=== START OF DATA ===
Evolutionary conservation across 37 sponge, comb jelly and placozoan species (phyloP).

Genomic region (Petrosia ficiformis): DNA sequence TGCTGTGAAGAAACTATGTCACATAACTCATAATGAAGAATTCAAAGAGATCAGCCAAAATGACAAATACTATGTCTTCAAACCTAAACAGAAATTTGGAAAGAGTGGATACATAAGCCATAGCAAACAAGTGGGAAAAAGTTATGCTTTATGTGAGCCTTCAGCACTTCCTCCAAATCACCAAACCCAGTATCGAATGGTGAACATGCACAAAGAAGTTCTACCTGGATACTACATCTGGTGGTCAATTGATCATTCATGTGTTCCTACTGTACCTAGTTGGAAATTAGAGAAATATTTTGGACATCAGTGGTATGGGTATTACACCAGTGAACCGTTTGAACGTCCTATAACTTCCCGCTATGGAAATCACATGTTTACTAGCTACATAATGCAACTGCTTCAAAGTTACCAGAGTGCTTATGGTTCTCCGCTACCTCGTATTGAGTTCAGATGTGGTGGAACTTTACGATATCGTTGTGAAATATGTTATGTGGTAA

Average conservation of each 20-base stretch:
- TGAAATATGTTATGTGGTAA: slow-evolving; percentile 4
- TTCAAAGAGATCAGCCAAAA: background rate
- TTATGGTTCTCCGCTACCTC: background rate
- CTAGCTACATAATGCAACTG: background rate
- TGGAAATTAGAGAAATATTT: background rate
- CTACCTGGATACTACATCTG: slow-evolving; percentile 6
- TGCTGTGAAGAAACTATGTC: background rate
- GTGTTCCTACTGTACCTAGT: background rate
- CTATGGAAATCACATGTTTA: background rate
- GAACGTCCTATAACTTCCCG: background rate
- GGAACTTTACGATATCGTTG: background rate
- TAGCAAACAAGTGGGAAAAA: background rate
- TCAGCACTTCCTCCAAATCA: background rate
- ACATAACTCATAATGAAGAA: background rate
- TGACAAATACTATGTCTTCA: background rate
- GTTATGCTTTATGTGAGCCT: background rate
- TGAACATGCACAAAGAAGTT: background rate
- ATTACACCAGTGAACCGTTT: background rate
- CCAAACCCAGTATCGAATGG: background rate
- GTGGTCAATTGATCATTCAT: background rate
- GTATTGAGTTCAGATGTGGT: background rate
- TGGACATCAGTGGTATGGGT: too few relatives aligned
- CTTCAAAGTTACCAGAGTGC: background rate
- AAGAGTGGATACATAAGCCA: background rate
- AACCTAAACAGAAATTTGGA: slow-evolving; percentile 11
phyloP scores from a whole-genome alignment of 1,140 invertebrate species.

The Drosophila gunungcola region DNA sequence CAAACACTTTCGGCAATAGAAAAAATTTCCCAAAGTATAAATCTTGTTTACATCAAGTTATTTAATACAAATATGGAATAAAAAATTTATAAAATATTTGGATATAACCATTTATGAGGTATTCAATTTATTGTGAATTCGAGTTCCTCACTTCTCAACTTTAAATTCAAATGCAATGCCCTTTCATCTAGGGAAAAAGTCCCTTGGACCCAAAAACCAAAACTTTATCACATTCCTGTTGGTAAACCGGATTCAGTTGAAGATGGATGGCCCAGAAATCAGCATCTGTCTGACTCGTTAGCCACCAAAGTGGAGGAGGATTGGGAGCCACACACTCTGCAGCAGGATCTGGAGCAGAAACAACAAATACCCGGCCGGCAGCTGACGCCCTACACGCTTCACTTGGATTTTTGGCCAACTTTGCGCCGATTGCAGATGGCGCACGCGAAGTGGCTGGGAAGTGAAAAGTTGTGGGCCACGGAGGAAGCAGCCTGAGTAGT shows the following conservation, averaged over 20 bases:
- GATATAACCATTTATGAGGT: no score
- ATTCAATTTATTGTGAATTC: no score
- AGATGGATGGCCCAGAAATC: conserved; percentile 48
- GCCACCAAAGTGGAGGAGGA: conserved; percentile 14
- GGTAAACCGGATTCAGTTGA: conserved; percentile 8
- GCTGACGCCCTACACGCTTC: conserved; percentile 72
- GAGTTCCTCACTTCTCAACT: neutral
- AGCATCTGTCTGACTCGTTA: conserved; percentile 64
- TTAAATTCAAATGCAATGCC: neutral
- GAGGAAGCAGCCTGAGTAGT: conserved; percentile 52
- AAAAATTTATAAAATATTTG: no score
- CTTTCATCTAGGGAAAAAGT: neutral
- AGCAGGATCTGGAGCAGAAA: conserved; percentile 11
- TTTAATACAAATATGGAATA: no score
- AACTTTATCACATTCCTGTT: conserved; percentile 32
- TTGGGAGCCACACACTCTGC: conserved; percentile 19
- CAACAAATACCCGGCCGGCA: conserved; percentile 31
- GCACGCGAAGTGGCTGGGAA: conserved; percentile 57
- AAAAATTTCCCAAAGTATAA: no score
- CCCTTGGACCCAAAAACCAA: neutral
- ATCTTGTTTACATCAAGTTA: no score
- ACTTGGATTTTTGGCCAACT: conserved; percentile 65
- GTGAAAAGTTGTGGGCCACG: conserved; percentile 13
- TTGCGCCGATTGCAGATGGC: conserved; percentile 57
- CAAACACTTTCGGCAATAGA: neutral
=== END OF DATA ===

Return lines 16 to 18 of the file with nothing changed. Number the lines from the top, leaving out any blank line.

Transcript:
- TCAGCACTTCCTCCAAATCA: background rate
- ACATAACTCATAATGAAGAA: background rate
- TGACAAATACTATGTCTTCA: background rate